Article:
Sleep disorders and lack of sleep have a dynamic impact on health. In the short term, a person can suffer a lack of alertness, impaired memory and relationship stress. If you’re a long time sufferer, there can be weight gain and obesity, diabetes, depression, immune system deficiency and hypertension.
SleepApneaZone strives to keep people informed about the importance of getting their rest. In that regard, we’ve compiled a list of sleep statistics about sleep and sleep disorders.
Signs of sleep disorders include irregular breathing, excessive day sleepiness and restlessness. Other symptoms are irregular wake cycles, and difficulty falling and staying asleep.
There are two major types of sleep disorders. There’s sleep apnea and sleep deprivation. We group them according to behaviors, sleep cycle patterns and breathing issues. This helps us understand specific characteristics and explain how they affect you.
Sleep apnea entails unnatural patterns in breathing while you sleep. Sleep apnea itself comes in several types.
Obstructive Sleep Apnea
Obstructive sleep apnea affects 2% of women and 4% of men, though it’s believed most sufferers are never diagnosed. This is the result of a blockage of airways while you sleep. The throat closes up and you wake to breathe. Mild sufferers experience anywhere between five and 14 episodes in a single hour. Moderates have 15–30 every hour. Severe sufferers will go through 30 or more interruptions an hour. This disorder is attributed to snoring and morning headaches.
Central Sleep Apnea
During sleep, the brain temporarily stops signaling muscles that control breathing. This is central sleep apnea. It is estimated 20% of apnea cases are central sleep. Individuals with medical conditions that affect the brainstem are more likely to suffer this affliction.
Mixed Sleep Apnea
Patients with obstructive sleep apnea using CPAP machines have developed symptoms of central sleep apnea after PAP therapy. In 2006, a study found, of 223 patients, 15% of the participants who suffered from obstructive sleep apnea also showed symptoms of central sleep apnea.
Sleep Disorder Statistics
- Adults with a sleep disorder: 50-70 million
- Snorers: 48.0% reported
- Fell asleep at least once during the day in preceding month: 37.9%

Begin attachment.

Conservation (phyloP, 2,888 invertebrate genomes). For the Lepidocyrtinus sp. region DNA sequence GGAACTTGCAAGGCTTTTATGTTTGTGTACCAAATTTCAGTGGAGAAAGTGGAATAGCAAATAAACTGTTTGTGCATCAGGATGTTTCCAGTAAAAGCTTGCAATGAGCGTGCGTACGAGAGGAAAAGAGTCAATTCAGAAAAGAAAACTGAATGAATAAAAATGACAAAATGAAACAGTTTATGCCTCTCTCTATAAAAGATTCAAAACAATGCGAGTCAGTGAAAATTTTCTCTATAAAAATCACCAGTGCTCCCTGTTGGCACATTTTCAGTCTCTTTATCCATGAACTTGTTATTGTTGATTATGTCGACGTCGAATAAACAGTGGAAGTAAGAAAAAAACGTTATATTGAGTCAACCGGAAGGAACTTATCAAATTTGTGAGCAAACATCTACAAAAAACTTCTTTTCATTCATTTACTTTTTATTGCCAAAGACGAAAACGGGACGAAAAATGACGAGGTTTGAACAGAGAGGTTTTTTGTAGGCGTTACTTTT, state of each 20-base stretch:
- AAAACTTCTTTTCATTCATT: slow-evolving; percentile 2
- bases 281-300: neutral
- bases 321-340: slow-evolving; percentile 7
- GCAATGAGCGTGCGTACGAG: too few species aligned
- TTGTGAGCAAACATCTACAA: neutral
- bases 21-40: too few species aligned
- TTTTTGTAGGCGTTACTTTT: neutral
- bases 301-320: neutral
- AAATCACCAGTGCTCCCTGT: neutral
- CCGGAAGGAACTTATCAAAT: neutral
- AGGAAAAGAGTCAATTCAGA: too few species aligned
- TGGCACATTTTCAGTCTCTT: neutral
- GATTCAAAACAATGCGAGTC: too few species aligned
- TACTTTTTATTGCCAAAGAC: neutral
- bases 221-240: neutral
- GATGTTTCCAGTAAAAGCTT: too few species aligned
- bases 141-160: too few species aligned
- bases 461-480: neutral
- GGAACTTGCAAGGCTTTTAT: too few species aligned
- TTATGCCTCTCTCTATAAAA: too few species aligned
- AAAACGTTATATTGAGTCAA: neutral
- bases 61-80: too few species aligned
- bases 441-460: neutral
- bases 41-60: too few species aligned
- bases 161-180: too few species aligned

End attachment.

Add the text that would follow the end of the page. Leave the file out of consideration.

- Nodded off / fell asleep while driving at least once in the previous month: 4.7%
- Adults suffering obstructive sleep apnea: 25 million total (women, 9–21%; men, 24–31%)
- Proportion of obese adults suffering short sleep: 3–5%
- CPAP users adherent to therapy: 66%
- Percentage of adults using melatonin: 1.3%
- Bacteria percentage CPAP cleaners claim to kill: 99%
- Incidences of narcolepsy: 50 per 100,000 people
- Percentage of reported improved snoring in bed where partner used an advancing mandibular snoring device: 70%
Annually, drowsy driving is responsible for 40,000 nonfatal injuries and 1,550 fatalities.
The most common specific sleep disorder is insomnia. Short term insomnia happens to about 30% of adults with chronic insomnia at 10%.
Sleep deprivation is when you aren’t getting enough sleep on a regular basis. Unlike sleep apnea or insomnia, sleep deprivation isn’t always a condition. While there are situations where a medical condition can prevent sleep many are not getting sleep for reasons that have nothing to do with their health.
Even if unintentional, there are people who restrict their sleep. This is called behaviorally induced insufficient sleep syndrome, and is a form of hypersomnia. Any of the following categories of sleep deprivation play a part in voluntary deprivation.
Sufferers in this group restrict sleep time because of personal matters. Time where they could sleep is spent dealing with these matters.
Not getting enough sleep for professional reasons is quite common.
Like sleep apnea, a medical condition could prevent sleep.
Sleep Deprivation Statistics
- Reported short sleep duration (20-39 year-olds): 37%
- Reported short sleep duration (40-59 year-olds): 40%
- Less than seven hours of sleep: 35.3%
- Of the average 100,000 deaths every year in US hospitals, sleep deprivation is reported to be a significant contribution.
Sleep Statistics Need by Age Group
- Adult: 7–9 hours
- Teenager: 8–10 hours
- Child 6–12 years: 9–12 hours
- Child 3–5 years: 10–13 hours*
- Child 1–2 years: 11–14 hours*
- Infants 4–12 months: 12–16 hours*